Nairobi, Kenya (CNSNews.com) - The departure of Colin Powell as secretary of state is not expected to alter U.S. policy towards Africa but may affect the pace of the peace talks aimed at ending a two decade-long civil war between Sudan's government and southern rebels, an African foreign policy analysts said here.
"Both sides in the [southern] Sudan conflict respected Powell because he was not a hardliner," said Akasha Alsayyed Akasha, a Kenya-based Sudanese scholar.
"His exit will in some way affect the pace of the Sudan peace talks because both sides will take time to test the new administration officials."
Powell became closely associated with the Sudan peace process after he visited the venue of the peace talks in the Kenyan town of Naivasha and held talks with Sudan leadership in Khartoum 13 months ago.
He urged the Sudan people to seize the opportunity at a time of international goodwill, and reach a comprehensive peace settlement.
That agreement between the government and rebel Sudan Peoples' Liberation Army (SPLA) has not yet been signed, although Khartoum has said it will start implementing some already-signed protocols, such as a wealth-sharing agreement, in January 2005.
The U.N. Security Council will hold a special two-day session in Nairobi on Thursday and Friday to press the parties to sign the agreement.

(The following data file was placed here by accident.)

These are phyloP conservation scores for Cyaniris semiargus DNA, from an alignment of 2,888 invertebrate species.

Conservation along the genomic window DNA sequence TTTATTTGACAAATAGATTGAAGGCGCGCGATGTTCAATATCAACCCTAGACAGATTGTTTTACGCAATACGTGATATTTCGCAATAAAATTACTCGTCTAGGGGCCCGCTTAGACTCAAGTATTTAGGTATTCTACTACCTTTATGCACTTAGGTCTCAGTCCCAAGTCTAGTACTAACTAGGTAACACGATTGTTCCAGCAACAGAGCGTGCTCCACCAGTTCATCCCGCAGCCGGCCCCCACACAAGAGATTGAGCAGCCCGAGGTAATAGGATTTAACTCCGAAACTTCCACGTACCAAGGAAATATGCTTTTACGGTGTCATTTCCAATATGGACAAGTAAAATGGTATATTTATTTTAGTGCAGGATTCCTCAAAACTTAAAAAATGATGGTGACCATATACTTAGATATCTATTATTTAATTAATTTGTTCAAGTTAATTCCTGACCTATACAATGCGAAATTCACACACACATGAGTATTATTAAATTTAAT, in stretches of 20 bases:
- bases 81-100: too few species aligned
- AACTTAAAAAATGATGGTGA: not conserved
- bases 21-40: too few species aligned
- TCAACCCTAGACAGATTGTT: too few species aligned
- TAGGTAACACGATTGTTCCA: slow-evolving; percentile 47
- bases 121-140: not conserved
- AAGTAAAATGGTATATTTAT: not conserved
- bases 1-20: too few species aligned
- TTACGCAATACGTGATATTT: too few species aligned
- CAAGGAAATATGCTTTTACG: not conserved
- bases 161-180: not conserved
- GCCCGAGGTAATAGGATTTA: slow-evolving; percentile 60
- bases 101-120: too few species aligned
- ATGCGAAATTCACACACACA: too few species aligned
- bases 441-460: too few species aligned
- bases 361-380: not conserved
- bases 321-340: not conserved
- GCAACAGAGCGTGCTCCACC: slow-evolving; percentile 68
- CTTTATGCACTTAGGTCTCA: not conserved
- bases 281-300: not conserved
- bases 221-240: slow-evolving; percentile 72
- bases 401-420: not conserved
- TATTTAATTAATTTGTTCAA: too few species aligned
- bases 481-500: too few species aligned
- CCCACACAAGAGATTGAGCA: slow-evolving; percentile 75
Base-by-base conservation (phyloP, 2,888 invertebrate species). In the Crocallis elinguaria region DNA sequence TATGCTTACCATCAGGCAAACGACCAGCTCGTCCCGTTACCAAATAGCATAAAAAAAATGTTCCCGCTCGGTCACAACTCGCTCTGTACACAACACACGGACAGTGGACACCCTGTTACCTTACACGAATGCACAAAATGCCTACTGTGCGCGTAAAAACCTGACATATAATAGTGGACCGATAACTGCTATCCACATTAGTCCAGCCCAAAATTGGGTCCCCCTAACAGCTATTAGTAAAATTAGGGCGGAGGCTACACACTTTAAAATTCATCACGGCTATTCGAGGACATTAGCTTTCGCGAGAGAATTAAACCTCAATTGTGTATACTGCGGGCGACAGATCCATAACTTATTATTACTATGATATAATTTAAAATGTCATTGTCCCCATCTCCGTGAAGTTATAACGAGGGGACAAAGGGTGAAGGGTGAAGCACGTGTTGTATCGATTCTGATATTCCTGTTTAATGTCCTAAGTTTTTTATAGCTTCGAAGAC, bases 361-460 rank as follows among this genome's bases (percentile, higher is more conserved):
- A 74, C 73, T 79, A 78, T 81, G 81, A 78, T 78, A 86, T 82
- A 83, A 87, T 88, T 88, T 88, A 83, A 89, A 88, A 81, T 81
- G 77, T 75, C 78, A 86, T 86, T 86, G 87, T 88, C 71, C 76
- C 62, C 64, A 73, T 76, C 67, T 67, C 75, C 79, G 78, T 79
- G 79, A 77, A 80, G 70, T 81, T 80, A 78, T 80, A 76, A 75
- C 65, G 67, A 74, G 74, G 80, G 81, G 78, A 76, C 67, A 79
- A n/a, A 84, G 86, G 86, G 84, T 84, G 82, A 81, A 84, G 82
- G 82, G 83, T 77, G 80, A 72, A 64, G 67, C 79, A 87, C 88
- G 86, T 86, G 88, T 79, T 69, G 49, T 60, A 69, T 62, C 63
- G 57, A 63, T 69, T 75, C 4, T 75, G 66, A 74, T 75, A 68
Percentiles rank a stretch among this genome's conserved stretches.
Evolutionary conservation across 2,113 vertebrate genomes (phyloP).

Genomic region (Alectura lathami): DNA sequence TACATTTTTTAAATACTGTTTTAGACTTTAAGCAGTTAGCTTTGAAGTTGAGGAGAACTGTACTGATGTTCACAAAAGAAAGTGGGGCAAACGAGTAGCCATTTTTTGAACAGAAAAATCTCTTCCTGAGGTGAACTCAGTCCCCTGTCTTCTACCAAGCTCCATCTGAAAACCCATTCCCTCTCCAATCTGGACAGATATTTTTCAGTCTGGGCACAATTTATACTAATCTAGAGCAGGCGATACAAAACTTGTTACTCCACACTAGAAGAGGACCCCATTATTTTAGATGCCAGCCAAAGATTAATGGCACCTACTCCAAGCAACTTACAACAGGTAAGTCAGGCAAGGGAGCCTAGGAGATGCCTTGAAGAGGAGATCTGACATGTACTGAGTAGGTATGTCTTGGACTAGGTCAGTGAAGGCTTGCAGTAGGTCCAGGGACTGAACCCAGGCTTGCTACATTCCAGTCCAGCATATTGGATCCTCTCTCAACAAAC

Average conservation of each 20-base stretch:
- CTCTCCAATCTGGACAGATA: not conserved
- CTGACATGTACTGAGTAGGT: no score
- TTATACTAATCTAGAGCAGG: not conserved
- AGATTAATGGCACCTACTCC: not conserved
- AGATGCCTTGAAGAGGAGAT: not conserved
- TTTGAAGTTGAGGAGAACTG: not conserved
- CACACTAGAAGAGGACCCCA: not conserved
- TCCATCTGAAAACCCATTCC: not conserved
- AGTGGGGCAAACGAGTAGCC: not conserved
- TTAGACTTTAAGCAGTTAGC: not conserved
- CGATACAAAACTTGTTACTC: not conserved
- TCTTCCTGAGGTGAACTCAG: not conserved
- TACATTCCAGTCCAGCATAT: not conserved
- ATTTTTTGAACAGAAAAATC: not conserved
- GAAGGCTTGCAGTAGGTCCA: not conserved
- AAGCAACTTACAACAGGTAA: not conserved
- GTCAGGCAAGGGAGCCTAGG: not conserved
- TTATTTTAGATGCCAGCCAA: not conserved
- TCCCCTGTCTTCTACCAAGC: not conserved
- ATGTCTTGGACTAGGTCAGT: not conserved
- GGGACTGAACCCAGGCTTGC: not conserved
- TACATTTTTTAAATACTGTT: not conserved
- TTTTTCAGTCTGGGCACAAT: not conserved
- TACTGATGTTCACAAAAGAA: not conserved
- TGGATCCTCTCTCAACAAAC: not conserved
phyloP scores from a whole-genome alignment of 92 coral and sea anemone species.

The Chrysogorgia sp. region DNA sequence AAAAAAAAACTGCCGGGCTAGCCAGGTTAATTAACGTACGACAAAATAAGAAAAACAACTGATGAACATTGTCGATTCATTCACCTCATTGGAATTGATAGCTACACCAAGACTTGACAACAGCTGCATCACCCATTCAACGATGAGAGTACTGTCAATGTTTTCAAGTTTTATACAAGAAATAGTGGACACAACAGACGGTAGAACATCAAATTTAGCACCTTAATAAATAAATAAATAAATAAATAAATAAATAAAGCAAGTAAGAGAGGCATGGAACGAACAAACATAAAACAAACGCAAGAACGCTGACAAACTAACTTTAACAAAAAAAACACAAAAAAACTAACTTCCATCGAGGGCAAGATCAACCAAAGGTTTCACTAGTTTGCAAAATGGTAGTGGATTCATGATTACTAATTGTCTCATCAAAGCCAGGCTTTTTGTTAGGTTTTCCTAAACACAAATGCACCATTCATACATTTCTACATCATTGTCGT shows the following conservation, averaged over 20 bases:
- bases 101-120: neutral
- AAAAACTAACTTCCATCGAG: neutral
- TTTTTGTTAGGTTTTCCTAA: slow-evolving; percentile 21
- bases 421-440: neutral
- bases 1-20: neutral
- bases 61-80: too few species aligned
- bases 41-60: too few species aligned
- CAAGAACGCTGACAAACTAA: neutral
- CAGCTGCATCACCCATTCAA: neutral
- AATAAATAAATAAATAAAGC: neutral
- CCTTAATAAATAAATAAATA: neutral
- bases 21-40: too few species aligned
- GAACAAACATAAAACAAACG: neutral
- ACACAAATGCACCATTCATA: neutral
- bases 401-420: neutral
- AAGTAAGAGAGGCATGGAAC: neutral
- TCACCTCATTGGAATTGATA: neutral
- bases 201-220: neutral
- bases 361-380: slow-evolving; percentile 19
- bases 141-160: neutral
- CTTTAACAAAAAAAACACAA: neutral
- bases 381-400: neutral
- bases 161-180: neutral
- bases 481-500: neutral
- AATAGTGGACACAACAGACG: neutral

Powell made his mark here again this year when he visited Sudan's troubled western region of Darfur, location of an unrelated conflict. He termed as "genocide" the atrocities being committed against civilians there by government-sponsored militias.
Akasha said that despite his efforts, Powell's visits did not in themselves convince Africans that the U.S. was ready for increased engagement in Africa, and his exit would make little difference, and "the overall U.S. policy toward Africa will not change."
Barrack Muluka, another foreign policy analyst, described Powell as "one of the few doves among the hawks in the White House."
"U.S. foreign policy toward Africa will continue to be driven by issues touching on terrorism, while those on AIDS and trade will continue to be on the periphery," he said.
Muluka predicted that there would not be increased U.S. engagement in Africa as the new administration would likely focus instead on Europe.
Muluka said U.S. policy toward Africa, especially in the last three years, has been driven almost exclusively by the war on terrorism and U.S. interest in African oil.
On the other hand, some organizations involved in the fight against HIV/AIDS have praised President Bush for announcing the largest-ever program of U.S. funding to combat the disease - $ 15 billion over five years. Many would like to see the funds released more quickly, however.
Bush also extended until 2008 the U.S. Africa Growth and Opportunity Act (AGOA), a preferential trade agreement that allows specified African countries to export selected duty-free merchandise to U.S. markets. It was initially to have ended this year.
How the new secretary of state deals with Africa will be watched here with interest. The nominee, National Security Adviser Condoleezza Rice, will be the first African-American woman to serve as America's most senior diplomat.
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